WASHINGTON -- New ergonomic guidelines for retail grocery stores released May 28 by the Occupational Safety and Health Administration here met with qualified praise from retailers and contempt from labor.
Food Marketing Institute and National Grocers Association each reiterated their stances that the guidelines remain voluntary, and that OSHA field staff refrain from enforcing them as standards. In the meantime, the United Food and Commercial Workers Union denounced the guidelines as toothless, and predicted they would have little effect in reducing workplace injuries until regulated.
The OSHA grocery store guideline, Ergonomics for the Prevention of Musculoskeletal Disorders, is available at the osha.gov Web site. The 28-page document will "help build upon the progress the grocery store industry has made in addressing the causes" of musculoskeletal disorders, or MSDs, according to OSHA.
The document was crafted after the amendment of draft guidelines that were published last spring. The guidelines were amended with input from a variety of sources, including FMI and NGA. Eric Nicoll, FMI's director of government relations, said the trade group felt that too few of the changes it suggested were implemented, resulting in a document he described as too bureaucratic, too long and too complicated.
"This is still much better than a mandatory federal regulation with enforcement, which we had under the Clinton administration, but we still have concerns with how this gets used down the road," Nicoll told SN. "We're vehemently opposed to turning this into a federal regulation at any point in the future."
The associations are equally concerned about the guidelines being interpreted or perceived by Department of Labor field staff as mandatory, according to Tom Wenning, senior vice president and general counsel, NGA.
Nonetheless, retail associations were more satisfied than labor leaders with the report. Jackie Nowell, UFCW's director of occupational safety and health, told SN the union doesn't trust retailers to practice under the guidelines; without enforcement, there is no incentive to do so. "Some companies are doing a good job with [ergonomics], but how will this get companies that aren't doing enough to do more?" she asked. "Tell them, 'Here's some voluntary guidelines, please use them'? They're bending over backwards to say they won't be enforced.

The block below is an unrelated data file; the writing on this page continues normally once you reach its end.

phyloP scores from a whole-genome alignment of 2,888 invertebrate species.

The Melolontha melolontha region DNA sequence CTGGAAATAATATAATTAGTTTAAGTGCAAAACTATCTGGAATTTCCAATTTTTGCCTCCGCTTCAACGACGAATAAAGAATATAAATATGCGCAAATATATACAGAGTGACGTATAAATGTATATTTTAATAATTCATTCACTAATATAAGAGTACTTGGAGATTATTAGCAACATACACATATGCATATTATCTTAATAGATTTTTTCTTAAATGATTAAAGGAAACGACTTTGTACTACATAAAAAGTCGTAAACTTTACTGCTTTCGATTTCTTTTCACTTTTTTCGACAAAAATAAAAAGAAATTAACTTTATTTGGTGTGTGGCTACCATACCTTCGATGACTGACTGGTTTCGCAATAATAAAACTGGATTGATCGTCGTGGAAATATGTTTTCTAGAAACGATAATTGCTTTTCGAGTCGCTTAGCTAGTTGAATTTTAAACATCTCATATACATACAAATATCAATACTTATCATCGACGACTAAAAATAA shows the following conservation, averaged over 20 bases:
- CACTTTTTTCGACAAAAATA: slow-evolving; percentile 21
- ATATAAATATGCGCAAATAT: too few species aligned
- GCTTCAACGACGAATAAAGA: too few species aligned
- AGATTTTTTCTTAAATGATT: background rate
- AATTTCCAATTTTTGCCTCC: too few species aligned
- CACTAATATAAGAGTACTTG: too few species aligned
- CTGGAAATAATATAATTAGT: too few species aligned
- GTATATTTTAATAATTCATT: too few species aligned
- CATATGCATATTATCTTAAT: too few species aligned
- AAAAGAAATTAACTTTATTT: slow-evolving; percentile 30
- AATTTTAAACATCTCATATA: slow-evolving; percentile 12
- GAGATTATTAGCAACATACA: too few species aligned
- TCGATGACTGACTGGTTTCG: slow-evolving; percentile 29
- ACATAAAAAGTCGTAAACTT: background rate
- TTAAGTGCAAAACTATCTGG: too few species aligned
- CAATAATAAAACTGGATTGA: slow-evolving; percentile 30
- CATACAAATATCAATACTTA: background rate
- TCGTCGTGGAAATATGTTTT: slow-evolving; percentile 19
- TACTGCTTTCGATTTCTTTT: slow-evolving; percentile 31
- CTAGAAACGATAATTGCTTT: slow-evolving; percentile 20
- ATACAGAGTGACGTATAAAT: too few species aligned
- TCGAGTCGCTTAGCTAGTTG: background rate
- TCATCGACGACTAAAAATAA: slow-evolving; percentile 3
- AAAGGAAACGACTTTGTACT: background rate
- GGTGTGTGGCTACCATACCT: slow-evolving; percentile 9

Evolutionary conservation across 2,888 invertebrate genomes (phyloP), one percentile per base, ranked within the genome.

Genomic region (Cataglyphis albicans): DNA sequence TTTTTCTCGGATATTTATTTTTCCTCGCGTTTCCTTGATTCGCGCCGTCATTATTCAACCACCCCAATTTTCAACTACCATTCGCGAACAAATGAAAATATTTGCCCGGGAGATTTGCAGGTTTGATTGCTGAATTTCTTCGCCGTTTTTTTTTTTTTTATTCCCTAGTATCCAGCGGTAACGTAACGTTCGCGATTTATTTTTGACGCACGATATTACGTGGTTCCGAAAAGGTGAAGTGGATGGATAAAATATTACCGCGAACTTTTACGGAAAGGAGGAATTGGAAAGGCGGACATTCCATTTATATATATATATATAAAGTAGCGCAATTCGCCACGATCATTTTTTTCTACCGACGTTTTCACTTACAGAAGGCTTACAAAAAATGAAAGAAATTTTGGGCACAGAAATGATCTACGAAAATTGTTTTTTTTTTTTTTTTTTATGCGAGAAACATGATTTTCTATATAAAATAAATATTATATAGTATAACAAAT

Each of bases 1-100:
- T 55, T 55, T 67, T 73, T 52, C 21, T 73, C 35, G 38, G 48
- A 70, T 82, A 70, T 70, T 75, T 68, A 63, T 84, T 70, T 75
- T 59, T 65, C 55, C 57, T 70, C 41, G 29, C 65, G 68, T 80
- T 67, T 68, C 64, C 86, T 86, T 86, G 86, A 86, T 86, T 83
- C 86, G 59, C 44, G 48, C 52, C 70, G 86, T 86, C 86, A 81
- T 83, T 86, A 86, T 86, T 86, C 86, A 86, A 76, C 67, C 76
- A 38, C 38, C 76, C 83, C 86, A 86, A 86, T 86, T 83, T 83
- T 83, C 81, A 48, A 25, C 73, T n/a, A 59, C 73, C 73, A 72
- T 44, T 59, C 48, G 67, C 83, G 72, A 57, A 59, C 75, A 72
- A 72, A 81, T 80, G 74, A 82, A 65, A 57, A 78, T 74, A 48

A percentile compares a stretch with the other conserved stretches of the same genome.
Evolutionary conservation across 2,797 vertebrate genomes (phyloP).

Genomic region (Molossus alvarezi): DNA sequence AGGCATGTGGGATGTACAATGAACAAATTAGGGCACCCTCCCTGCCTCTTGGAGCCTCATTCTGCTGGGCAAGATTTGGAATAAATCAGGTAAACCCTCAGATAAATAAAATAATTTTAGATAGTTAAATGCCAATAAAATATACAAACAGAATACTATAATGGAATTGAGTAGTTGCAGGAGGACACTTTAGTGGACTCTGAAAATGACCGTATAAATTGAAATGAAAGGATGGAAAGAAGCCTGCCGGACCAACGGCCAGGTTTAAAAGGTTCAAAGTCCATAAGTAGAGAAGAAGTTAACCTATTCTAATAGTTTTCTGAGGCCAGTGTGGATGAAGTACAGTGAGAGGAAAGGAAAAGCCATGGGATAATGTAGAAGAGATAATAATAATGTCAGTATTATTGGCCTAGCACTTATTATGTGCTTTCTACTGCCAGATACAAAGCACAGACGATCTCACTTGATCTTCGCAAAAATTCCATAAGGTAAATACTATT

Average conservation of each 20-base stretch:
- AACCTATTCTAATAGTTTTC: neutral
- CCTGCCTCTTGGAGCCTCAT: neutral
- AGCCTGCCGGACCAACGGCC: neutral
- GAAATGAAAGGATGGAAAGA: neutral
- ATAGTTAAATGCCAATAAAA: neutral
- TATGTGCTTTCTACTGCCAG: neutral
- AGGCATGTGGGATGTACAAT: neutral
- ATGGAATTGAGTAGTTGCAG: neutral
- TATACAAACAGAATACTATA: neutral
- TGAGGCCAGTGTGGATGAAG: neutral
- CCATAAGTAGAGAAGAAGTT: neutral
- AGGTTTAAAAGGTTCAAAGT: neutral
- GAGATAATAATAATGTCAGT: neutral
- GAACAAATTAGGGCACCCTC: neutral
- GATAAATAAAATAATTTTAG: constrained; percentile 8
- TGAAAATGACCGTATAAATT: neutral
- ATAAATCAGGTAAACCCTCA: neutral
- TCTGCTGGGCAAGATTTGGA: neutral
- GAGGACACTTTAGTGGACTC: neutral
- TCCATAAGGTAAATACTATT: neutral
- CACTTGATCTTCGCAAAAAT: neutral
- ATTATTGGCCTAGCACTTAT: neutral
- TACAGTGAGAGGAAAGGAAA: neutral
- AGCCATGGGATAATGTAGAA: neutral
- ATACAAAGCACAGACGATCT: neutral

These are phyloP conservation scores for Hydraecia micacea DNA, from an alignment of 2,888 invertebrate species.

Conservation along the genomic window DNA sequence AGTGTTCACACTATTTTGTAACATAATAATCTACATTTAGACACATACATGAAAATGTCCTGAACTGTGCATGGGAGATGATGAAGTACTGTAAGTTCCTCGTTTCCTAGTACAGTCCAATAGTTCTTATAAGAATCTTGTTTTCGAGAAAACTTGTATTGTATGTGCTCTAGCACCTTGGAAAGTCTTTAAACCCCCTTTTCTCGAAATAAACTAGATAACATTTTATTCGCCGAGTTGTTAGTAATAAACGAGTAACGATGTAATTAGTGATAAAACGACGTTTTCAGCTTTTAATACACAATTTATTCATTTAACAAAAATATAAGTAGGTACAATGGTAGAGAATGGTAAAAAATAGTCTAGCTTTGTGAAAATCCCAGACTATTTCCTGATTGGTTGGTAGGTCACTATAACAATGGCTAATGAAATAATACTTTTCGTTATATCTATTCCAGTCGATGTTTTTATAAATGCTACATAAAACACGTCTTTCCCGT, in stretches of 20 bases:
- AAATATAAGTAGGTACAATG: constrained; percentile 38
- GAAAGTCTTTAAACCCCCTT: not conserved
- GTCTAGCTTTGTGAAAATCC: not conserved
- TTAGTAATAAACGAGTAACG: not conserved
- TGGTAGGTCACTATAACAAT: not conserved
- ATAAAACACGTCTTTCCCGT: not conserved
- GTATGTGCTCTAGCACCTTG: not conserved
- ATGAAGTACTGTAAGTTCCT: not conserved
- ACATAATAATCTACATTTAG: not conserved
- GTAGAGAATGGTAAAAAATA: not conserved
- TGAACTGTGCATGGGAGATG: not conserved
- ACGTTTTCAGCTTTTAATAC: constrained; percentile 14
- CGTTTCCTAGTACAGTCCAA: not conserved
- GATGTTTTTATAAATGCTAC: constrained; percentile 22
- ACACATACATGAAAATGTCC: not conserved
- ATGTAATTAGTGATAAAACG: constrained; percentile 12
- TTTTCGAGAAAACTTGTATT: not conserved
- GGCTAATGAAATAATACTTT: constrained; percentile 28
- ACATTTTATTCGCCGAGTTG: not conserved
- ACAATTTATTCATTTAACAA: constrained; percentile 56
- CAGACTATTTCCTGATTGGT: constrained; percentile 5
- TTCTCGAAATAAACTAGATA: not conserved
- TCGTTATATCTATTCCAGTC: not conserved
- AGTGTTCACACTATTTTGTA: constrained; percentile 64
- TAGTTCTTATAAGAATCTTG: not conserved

"Our contention is, without a standard, we're not going to get very far reducing MSDs."
Retailers told SN that at the very least, the guidelines could be useful to companies that might need an introduction to ergonomics as a means of preventing on-the-job injuries.
"There's some really great stuff in there in terms of how people should work and basic ergonomic principles that are easy to comply with," said Jim Ciaramitaro, safety manager for Stop & Shop, Quincy, Mass. "It can be used to instruct employees in ergonomics and safety."
Jim Koskan, corporate director of risk control for Supervalu, Minneapolis, and a member of the National Advisory Committee on Ergonomics, said he urged OSHA to use language in the document that did not imply a direct cause-and-effect between ergonomic practices and specific outcomes. "Our input to OSHA was put it in a format that is certain to indicate, 'We're not sure this works, but perhaps it would make a difference in your business, Mr. Retailer,"' Koskan said. "The draft had language that indicated, 'If you do Process X, you'll get Result Y,' but we don't know if that is necessarily true.
"We think the guidelines are probably the best attempt we could see from OSHA in trying to assemble something that in their view would work for the industry," Koskan added. "But if it smells or looks like a regulation, it's going to be perceived as threatening and not get used."